Nov. 13, 2014
As the University of Notre Dame men’s soccer team was in the first act of last year’s run to the national title, midfielder Brendan Lesch found himself starring in his own version of Groundhog Day.
Lesch tore his left ACL in the team’s first exhibition match at Creighton. It was the second time he tore that ligament during his college career and in between those setbacks he broke the tibia in the same leg.
“I remember sitting on the field right when they told me it was torn and the realization of looking at another eight months with hours of rehab a day,” Lesch says. “I was thinking, `Man, this is going to be a long junior year,’ but that thought passed by the time I was off the field and from then I knew I had to just drive and chip away every day to get better.”
The path that was in front of Lesch had, unfortunately, become one that he was used to traveling. After playing in two games during the early stages of his freshman campaign, he suffered his first ACL injury that kept him out the remainder of the season. In the summer prior to his sophomore year, the Westport, Conn., native broke his tibia. The broken leg forced him to miss the first seven contests of his second season and he returned to the field just over a year after his last game appearance. He wound up playing in eight matches that season and helped the Fighting Irish claim the No. 1 overall seed in the NCAA tournament.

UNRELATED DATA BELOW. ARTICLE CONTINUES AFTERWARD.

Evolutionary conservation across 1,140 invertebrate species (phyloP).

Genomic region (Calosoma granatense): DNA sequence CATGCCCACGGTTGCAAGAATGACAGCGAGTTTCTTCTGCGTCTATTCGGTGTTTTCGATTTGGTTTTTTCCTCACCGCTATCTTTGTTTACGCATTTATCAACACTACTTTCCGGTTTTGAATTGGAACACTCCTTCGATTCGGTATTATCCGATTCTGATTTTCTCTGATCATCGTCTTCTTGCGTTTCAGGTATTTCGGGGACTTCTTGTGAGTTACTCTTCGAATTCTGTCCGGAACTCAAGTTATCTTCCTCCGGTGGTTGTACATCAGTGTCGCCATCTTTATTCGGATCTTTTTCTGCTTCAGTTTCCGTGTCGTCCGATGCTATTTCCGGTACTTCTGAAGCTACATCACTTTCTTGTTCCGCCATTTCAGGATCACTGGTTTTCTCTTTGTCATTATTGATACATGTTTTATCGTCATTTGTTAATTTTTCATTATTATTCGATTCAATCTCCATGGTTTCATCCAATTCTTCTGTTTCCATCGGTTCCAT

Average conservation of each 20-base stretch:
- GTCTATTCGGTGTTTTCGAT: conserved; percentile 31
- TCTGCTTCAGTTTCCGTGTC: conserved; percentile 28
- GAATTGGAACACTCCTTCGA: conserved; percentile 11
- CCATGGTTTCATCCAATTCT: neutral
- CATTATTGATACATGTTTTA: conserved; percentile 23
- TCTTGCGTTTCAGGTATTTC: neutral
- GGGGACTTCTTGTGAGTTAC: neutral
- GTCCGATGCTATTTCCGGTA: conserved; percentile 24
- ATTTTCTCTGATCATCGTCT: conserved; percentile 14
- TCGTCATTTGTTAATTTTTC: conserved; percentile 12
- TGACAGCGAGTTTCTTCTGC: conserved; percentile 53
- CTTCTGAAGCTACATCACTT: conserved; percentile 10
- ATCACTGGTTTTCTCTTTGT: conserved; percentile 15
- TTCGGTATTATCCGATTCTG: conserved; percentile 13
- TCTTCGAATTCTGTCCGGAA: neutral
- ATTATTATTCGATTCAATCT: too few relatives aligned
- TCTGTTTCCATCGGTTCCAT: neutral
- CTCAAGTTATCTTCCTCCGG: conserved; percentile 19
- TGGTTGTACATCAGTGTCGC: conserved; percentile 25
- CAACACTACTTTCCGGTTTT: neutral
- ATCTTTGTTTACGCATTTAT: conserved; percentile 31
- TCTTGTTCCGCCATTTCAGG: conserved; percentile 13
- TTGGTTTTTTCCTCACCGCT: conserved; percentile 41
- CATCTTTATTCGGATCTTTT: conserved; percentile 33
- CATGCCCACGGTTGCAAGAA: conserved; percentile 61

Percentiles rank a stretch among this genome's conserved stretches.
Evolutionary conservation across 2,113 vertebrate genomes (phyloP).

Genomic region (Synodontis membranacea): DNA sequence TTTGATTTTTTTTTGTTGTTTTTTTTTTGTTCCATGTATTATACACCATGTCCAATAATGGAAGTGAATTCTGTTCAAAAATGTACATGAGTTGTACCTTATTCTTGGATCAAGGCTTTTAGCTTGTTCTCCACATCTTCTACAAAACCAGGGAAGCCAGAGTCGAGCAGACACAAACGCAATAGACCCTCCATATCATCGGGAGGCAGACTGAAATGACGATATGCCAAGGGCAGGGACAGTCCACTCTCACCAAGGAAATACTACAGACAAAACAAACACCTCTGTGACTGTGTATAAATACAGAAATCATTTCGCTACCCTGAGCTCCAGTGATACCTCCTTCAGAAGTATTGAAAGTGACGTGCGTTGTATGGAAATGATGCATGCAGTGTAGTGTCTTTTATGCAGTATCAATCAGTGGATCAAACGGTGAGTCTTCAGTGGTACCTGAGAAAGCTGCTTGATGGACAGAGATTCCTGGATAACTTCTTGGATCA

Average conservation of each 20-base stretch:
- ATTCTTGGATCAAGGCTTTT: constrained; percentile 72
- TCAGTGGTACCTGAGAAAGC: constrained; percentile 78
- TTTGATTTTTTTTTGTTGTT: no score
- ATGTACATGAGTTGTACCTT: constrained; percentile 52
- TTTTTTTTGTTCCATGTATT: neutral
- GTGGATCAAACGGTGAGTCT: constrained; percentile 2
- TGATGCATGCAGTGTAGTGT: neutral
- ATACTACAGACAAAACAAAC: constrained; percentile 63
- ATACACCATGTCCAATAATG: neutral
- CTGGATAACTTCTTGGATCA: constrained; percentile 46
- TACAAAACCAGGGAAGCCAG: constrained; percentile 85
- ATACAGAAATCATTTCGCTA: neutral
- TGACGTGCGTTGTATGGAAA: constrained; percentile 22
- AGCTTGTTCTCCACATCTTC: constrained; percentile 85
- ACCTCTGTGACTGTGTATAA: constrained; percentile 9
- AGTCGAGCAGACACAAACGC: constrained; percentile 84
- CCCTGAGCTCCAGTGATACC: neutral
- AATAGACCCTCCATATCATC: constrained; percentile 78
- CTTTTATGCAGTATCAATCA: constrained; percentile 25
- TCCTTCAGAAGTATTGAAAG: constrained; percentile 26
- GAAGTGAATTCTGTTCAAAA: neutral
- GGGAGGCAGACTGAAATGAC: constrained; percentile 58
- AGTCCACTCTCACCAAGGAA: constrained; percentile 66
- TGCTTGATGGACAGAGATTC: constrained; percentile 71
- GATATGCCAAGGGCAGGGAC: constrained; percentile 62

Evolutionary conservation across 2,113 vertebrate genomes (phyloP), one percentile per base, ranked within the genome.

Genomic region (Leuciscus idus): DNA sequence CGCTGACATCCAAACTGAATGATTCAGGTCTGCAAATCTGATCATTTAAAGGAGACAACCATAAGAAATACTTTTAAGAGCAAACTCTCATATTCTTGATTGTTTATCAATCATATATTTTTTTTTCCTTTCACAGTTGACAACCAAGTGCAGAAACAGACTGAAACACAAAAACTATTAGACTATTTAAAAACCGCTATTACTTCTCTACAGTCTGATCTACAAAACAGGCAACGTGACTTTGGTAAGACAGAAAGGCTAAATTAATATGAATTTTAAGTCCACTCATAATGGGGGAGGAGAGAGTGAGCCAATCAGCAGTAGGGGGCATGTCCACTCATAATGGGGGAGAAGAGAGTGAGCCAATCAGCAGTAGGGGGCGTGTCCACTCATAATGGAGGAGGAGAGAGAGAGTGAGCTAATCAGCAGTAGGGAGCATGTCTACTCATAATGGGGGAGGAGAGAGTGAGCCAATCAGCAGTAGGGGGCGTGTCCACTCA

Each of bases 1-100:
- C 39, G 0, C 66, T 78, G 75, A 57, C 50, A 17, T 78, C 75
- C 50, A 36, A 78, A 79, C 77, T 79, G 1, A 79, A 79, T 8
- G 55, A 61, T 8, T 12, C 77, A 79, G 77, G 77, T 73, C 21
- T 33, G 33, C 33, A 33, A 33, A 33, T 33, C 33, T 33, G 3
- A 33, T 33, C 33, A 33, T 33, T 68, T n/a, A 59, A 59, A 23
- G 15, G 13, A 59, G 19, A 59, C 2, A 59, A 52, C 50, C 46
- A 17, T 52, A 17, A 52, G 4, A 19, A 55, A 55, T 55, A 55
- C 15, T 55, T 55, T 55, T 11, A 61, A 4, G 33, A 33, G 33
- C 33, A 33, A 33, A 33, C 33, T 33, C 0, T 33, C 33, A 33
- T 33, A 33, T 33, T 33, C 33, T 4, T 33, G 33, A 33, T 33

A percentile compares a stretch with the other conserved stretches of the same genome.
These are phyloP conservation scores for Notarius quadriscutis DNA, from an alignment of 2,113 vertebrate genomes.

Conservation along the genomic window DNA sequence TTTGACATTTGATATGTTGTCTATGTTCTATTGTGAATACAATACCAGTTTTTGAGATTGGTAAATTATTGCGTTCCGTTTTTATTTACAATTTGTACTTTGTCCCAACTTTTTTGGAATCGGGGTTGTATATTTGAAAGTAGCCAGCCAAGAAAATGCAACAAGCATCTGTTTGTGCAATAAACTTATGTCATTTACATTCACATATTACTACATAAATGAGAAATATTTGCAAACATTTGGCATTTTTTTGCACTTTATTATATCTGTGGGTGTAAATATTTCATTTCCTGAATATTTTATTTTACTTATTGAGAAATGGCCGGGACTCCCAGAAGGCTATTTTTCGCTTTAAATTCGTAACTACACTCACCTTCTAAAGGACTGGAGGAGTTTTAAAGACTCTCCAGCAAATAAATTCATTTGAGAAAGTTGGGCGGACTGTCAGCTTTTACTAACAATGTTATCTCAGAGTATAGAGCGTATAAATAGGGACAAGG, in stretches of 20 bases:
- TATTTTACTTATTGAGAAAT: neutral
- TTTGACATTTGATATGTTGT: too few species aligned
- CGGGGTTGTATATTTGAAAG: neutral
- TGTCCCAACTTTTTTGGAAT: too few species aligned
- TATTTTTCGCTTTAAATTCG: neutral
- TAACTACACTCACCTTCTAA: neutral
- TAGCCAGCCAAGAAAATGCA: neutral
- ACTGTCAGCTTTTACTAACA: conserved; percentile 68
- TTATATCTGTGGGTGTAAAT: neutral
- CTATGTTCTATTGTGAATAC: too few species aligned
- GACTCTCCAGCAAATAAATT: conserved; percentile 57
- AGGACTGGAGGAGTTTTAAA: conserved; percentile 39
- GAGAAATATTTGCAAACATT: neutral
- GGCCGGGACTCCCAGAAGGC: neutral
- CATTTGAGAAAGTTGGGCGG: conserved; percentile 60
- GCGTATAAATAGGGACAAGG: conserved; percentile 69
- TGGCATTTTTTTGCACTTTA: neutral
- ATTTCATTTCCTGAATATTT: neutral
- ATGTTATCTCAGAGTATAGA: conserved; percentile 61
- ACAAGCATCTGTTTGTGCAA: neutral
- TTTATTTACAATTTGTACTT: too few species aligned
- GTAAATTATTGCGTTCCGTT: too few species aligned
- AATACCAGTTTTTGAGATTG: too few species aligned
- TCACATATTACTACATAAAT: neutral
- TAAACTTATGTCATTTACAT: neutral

“I thought the first injury was probably the scariest because I’d never gone through anything like that before,” Lesch states. “There was that obvious doubt of if I’d ever heal or be the same player that I was before the injury. That was a little bit frightening. By the time the third injury came around I knew it was something I just had to deal with. I’d get through it and come back. It would be eight months to a year of hard work and discomfort, but I knew at that time it would heal and I would be back.”